This therefore means if my dog yelps when I lift his tail, it may be on account of fractures in the tail bones. Or it may be that the bones in the tail are actually broken.
Does A Dog’s Tail Have Muscles?
One more thing that may be necessary to establish, while trying to figure out why my dog yelps when I lift his tail, is whether the dog’s tail has muscles.
Should there be muscles in the dog’s tail, those would be prone to spraining. And the muscle spraining would (in some cases) explain the dog yelps.
So, does a dog’s tail have muscles? The answer is ‘yes’. A dog’s tail has muscles. It is these muscles that make it possible for the dog to move its tail upwards, downwards and sideways. It is these muscles that make it possible for the dog to wag its tail.
Now the muscles in the dog’s tail are prone to spraining. This can be painful. And when it happens, it can cause a dog to yelp whenever its tail is lifted.
Why Is My Dog In Pain When I Lift His Pain?
If my dog yelps when I lift his tail, the inference is that he is in pain. This leads to another question on exactly why is my dog in pain when I lift his tail?
The most likely reason is that the tail is injured. Perhaps there is a fracture in one (or several) of the small bones that make up the dog’s tail. Or perhaps the bones that make up the dog’s tail are broken.
It could also be that there is spraining in the muscles that support the dog’s tail. So on account of this spraining, the dog experiences great pain when you lift his tail.
At yet another level, there could be superficial injuries on the dog’s tail that nonetheless cause some pain. These may be scrapes or abrasions. On account of these, the dog may be finding it rather painful when you lift his tail.
Besides tail injuries, another area to look into, if a dog is in pain when you lift his tail, is that of anal gland issues. Dog’s anal glands are prone to irritation and impaction. This causes pain, which often spreads onto the tail.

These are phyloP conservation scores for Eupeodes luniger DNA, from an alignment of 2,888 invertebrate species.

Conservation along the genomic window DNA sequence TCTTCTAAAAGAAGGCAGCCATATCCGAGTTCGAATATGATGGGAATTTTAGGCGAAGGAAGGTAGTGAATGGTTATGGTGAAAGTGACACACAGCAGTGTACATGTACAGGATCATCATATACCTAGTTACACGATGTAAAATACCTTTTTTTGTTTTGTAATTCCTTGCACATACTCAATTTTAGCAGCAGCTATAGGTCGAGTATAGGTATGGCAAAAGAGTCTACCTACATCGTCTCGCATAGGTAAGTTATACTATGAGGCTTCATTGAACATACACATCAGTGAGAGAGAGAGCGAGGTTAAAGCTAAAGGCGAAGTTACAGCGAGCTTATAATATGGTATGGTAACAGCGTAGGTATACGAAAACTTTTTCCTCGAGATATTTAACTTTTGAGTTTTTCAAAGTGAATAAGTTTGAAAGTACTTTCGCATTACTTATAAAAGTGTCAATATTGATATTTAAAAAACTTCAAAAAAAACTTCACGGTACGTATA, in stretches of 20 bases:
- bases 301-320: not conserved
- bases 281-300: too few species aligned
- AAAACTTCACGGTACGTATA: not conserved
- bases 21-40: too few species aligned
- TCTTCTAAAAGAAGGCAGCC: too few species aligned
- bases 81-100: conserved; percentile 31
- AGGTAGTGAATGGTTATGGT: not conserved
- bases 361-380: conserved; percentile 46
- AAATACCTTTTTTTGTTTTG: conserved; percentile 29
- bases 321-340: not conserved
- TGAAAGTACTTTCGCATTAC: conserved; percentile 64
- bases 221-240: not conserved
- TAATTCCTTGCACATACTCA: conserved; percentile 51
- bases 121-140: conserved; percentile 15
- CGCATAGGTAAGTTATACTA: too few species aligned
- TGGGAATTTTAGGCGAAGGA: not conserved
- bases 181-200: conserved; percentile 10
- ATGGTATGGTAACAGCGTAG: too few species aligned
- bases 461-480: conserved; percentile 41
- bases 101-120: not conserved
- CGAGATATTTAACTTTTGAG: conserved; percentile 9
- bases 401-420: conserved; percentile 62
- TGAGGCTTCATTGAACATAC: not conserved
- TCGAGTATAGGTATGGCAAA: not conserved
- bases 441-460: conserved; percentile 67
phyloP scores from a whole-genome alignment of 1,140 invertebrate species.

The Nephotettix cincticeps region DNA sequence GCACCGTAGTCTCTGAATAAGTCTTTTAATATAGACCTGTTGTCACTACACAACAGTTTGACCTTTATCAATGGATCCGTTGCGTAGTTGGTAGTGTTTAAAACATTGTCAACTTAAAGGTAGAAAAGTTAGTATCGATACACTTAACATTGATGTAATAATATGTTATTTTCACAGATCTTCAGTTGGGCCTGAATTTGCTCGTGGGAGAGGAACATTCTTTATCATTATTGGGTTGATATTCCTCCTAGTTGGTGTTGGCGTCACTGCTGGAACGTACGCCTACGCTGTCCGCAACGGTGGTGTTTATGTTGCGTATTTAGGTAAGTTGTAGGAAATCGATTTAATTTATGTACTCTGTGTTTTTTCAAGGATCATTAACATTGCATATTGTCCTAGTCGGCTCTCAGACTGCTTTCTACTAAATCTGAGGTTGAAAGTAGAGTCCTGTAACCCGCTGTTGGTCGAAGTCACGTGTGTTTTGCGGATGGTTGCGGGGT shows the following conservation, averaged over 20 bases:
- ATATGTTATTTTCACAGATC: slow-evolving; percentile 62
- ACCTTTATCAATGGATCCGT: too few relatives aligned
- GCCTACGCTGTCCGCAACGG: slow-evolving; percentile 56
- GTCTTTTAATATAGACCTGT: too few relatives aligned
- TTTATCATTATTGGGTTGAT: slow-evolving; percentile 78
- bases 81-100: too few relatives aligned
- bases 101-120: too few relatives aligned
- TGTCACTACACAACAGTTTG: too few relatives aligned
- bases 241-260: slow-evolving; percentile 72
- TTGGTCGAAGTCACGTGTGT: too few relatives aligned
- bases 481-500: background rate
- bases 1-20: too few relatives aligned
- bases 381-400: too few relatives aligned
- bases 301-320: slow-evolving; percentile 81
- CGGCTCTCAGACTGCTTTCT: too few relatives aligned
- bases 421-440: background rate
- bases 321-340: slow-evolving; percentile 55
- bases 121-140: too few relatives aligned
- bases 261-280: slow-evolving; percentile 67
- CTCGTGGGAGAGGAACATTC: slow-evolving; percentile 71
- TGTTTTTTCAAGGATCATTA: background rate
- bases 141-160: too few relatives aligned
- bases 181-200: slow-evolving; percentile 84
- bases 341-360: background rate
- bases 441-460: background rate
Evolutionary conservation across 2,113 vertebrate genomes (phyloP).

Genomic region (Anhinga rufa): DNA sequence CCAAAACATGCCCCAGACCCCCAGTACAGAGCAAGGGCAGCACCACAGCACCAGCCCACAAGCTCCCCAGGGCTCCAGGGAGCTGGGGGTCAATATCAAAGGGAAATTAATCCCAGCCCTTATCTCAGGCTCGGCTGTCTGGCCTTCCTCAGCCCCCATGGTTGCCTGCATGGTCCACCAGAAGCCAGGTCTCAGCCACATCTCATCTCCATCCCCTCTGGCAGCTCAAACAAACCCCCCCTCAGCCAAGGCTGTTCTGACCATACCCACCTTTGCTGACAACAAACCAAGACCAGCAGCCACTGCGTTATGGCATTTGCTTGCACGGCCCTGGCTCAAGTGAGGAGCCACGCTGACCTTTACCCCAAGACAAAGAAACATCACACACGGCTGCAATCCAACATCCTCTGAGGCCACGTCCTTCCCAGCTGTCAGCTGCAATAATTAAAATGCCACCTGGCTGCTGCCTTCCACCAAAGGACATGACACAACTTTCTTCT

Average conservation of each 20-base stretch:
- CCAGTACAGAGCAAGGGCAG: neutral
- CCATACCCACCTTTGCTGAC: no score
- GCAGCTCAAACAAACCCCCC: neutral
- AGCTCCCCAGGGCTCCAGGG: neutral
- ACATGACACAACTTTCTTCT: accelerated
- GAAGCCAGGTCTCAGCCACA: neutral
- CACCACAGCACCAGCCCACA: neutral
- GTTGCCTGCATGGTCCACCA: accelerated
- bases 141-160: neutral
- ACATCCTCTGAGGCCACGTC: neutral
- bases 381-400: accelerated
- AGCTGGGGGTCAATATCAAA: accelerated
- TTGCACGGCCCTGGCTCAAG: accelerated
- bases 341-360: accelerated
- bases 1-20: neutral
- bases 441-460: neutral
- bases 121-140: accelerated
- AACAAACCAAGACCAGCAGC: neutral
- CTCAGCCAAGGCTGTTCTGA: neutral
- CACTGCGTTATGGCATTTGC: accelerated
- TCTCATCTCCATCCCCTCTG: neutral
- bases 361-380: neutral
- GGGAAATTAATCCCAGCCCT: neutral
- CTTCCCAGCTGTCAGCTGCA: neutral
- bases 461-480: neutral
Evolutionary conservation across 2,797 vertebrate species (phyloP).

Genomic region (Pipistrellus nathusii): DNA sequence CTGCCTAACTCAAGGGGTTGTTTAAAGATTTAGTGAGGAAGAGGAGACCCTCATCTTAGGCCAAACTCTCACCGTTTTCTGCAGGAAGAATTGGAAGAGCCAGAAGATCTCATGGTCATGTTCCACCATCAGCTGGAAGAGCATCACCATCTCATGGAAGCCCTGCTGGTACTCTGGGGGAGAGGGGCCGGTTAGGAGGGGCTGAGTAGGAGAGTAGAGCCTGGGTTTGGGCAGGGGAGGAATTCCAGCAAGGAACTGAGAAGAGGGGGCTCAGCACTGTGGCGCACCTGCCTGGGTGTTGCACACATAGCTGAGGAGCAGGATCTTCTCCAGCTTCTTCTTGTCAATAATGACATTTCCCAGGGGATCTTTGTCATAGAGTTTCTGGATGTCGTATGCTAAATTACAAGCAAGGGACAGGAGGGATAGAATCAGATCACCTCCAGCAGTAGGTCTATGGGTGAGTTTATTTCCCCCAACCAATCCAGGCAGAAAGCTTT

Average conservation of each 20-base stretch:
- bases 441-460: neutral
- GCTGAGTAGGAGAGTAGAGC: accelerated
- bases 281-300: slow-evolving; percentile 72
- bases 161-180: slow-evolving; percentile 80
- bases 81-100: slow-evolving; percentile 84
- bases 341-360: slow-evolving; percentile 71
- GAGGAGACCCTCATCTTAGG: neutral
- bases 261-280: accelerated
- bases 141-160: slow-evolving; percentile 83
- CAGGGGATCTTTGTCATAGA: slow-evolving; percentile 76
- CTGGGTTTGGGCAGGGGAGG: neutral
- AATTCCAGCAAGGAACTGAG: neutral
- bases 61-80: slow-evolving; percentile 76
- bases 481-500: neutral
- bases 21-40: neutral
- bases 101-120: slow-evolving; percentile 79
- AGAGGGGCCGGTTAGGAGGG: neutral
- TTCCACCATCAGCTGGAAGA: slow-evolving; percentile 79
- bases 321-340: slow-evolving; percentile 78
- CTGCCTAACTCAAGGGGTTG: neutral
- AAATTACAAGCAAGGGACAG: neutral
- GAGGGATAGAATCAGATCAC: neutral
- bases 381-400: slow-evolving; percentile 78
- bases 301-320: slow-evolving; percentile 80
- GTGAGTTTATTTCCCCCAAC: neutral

Therefore if a dog has impaction or irritation in its anal glands, the end result can be pain when you lift its tail up.
How Do You Tell If A Dog’s Tail Is Sprained?
One sign that a dog’s tail is sprained is where it hangs in a limb manner. This is different from the normal tail tucking, which dogs exhibit when they have fear. The limp tail in this case doesn’t seem to have any life. It just hangs straight down.
At this point, one may ask, do dogs tuck their tail when they are in pain? And the answer would be that whereas dogs have a tendency to keep their tails down when they are in pain, it is usually not ‘tucking’ in the strictest sense of the word.
Where dogs genuinely tuck their tails, it is usually on account of fear.
Thus if you have been trying to figure out why is my dog holding her tail down, this (spraining) may be the reason.
Besides the dog’s tail hanging in a limb manner, spraining also causes a great deal of pain. This makes the dog generally restless and unhappy. Thus, even in a situation where my dog cries when I lift him up, this may be the underlying reason.
The pain will of course also make it very uncomfortable for the dog to have its tail touched or lifted. Consequently, if my dog yelps when I lift his tail, this would definitely be one of the possibilities to consider.
The underlying scenario may be one where the dog sprained tail from wagging too hard.
All in all, the spraining almost always manifests through pain, and the tail hanging in a lifeless manner.
How Do You Tell If A Dog’s Tail Has Abrasions?
In most cases, you only need to inspect the dog’s tail carefully, to see if there are any abrasions on it. The abrasions will typically manifest as wounds or cuts. Some may be deep while others may be superficial.
If my dog yelps when I lift his tail, and there are open cuts/wounds on the tail, then the yelping/pain may be due to those abrasions.
The abrasions may also be responsible for a situation where a dog won’t let you lift its tail. Thus in trying to figure out why won’t my dog let me lift his tail, this possibility (of there being abrasions on the tail) is one worth considering.
How Do I Know If My Dog Has Limber Tail?
While answering the question on why my dog yelps when I lift his tail, we pointed out that one of the possibilities is that of it being due to limber tail. This then leads to an interesting question – on how one can tell for sure if their dog has limber tail.
As it turns out, there are several ways in which you can tell if your do has limber tail syndrome.
Firstly, a dog with limber tail syndrome has a tail that is either completely limb or partially limb. So you find that the tail just hangs on the dog in a lifeless manner.